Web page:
Besides that, the researchers made no distinction between bad fats (like saturated fat and trans fatty acids) and good fats (like omega-3 fatty acids). And if you believe T. Colin Campbell, the real culprit in cancer and many other diseases isn’t just fat intake, but intake of animal-based foods. If you ask me, the study needed a vegetarian/vegan group.

In any case, the incidence of breast cancer was 9 percent lower in the study group than in the comparison group. So although that’s not enough to be statistically significant, the sub-head is wrong: “New study shows no added protection against stroke, heart attack, breast cancer in women 50 to 79.”

I know it’s difficult to write nuanced stories covering all sides of an issue, but stories like Ms. Ricks’s make it really difficult for the public to know whom to trust.

(By the way, the NY Times article on the study was equally poor)

February 16th, 2006

Hormone therapy and hidden potential conflicts of interest

Columbia Journalism Review Daily had an interesting post yesterday on lack of disclosure in a media story. Dr. Lila Nachtigall, who gets paid to speak for at least 11 drug companies (including Wyeth, the biggest maker of hormone replacement drugs) is quoted as an expert who thinks that the package insert for the estrogen drug Premarin should be revised so it’s not so “frightening”. The Newsday story was written by “Newsday Health and Science Writer” Delthia Ricks. I notice she also wrote a pretty poor account of the “low-fat” diet study that came out last week. Journalists who write about health and science have a huge responsibility to cover stories accurately and, if they don’t know how to do that, they need to get some training.

February 11th, 2006

A Black Box Warning for Ritalin?

An FDA advisory committee voted 8 to 7 this week to require that Ritalin and other stimulants carry a black box warning. The action was especially surprising because the FDA had convened the committee to advise on research to assess possible heart risks of the drugs–not to address the drugs’ labeling. [NYTimes]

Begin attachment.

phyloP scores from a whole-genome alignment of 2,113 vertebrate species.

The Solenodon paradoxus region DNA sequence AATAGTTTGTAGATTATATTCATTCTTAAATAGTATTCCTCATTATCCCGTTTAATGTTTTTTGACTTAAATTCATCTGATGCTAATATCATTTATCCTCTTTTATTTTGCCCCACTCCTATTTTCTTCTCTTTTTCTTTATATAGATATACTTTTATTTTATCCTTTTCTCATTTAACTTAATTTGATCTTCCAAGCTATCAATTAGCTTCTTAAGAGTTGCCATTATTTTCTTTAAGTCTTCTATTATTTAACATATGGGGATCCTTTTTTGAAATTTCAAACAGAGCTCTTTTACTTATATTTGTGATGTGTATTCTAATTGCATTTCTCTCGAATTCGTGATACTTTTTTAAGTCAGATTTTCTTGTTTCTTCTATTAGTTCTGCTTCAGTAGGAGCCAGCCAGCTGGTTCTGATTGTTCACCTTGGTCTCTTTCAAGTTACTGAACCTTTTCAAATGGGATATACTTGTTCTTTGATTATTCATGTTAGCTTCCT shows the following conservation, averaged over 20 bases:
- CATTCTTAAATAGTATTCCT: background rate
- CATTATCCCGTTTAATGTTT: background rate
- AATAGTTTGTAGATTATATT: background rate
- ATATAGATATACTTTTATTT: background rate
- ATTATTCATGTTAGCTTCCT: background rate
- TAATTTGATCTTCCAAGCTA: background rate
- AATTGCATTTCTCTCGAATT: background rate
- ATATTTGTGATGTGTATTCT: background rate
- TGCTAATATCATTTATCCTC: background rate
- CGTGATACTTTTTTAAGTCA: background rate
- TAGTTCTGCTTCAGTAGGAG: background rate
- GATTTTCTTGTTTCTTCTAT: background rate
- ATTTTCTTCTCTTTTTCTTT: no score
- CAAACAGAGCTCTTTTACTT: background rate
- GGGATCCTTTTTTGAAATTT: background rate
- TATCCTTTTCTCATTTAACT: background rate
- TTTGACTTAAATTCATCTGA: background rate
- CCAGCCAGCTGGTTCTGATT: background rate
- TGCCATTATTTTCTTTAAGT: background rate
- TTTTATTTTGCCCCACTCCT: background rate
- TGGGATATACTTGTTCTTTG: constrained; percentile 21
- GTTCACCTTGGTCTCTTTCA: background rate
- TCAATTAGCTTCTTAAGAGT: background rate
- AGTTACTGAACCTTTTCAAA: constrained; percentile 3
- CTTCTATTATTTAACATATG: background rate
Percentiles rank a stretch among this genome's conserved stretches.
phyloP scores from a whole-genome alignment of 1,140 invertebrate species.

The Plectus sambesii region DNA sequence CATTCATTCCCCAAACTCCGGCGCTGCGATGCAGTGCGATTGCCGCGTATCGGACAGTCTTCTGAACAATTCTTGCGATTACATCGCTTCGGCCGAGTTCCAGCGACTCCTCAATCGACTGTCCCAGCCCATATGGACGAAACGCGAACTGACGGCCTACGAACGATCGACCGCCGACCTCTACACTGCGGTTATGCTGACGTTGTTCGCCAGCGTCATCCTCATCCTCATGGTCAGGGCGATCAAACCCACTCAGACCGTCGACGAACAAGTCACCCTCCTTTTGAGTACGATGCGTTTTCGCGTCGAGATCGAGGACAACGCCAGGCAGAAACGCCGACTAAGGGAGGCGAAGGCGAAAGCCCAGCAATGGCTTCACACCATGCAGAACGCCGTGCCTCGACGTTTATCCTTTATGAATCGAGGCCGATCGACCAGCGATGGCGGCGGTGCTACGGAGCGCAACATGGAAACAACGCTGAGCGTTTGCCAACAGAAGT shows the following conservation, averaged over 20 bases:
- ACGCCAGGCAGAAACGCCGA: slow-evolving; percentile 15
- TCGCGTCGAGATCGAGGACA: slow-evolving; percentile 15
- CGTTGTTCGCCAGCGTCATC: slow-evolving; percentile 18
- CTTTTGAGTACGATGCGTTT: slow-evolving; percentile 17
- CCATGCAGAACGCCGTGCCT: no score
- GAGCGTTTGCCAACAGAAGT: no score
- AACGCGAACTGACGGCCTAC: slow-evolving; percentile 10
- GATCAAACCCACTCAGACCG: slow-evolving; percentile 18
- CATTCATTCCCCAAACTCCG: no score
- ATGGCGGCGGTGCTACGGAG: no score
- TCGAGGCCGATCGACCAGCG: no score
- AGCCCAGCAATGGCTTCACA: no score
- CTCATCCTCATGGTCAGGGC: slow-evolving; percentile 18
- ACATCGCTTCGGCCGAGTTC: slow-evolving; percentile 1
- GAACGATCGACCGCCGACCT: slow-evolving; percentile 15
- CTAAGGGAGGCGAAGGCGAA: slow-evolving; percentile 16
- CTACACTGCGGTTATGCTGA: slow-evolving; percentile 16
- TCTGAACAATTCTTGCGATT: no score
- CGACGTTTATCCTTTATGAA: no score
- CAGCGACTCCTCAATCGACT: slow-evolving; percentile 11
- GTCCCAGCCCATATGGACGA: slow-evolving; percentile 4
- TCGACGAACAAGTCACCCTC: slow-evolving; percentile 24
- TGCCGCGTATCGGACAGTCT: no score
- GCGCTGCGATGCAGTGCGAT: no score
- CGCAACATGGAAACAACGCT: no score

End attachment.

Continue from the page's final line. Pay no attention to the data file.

February 9th, 2006

Why Do Patients Seek Nontraditional Care?

The reasons are many–disappointment, disillusionment, desperation, to name a few–and the numbers of people getting alternative or complementary medicine are growing: from 42% of American adults a decade to 48% in 2004. And the most current estimate for what they’ve spent is $27 billion annually. NYTimes

January 30th, 2006

Health Literacy

“Come Again?” Good Medicine Requires Clarity.

If doctors’ overreliance on consent forms is bad for patients who can read well, it is a disaster for the 21 percent of adults in the United States who read at a sixth-grade level or below, and for an additional 27 percent who, according to the National Adult Literacy Survey, lack the proficiency needed to navigate the health care system easily. Unless they pay close attention, doctors may miss the signs that a patient is a poor reader, said Toni Cordell, a literacy advocate who graduated from high school reading at a fifth-grade level. “We’re often ashamed, and we get really good at hiding it,” she said.

For more about health literacy, start at Harvard’s Health Literacy Studies site.

January 25th, 2006

More Fakery Exposed

Respected Norwegian scientist faked study on oral cancer. This guy clearly wanted to be caught, because he gave 250 of the 900-odd faked patients the same birthday. Either that, or he worked in such isolation that no one else ever saw his data, which, as someone who works in the clinical trial business, I find implausible. I wonder whether some manufacturer of anti-inflammatory drugs paid him, or whether he just had some kind of mental break or something?